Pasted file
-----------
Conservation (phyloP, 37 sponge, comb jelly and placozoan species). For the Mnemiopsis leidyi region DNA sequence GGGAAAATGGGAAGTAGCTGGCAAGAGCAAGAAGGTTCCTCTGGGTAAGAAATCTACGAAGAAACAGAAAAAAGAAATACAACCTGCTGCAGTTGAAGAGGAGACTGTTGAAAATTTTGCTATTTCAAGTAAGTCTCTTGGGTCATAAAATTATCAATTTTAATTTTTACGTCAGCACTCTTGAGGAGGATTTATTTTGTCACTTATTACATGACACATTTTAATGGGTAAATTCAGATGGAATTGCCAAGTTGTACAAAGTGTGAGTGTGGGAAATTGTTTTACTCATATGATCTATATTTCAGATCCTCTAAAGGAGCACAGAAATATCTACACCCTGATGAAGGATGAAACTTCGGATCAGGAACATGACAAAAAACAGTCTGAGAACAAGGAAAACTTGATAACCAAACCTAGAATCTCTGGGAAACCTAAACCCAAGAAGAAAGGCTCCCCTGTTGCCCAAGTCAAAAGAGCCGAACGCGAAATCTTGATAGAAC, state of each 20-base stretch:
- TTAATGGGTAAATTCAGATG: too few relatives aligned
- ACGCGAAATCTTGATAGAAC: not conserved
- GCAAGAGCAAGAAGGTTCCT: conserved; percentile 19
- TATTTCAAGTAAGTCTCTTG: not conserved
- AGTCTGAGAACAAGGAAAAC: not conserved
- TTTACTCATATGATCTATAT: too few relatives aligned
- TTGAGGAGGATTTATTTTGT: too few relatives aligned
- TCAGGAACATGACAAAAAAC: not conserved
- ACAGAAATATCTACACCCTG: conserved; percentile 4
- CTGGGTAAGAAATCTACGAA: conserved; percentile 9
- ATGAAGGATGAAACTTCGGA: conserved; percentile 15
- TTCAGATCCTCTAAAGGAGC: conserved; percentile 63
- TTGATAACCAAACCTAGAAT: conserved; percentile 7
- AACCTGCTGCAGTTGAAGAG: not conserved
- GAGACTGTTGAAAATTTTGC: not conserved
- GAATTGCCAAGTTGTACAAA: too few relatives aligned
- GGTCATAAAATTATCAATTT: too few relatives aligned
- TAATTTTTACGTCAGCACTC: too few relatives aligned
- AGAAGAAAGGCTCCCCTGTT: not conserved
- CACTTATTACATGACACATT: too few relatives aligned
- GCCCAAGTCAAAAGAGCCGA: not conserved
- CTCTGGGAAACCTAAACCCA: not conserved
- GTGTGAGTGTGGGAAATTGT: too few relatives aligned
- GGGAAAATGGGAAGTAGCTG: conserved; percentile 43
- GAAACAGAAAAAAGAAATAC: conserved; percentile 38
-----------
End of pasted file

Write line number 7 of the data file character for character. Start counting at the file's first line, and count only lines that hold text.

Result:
- TTTACTCATATGATCTATAT: too few relatives aligned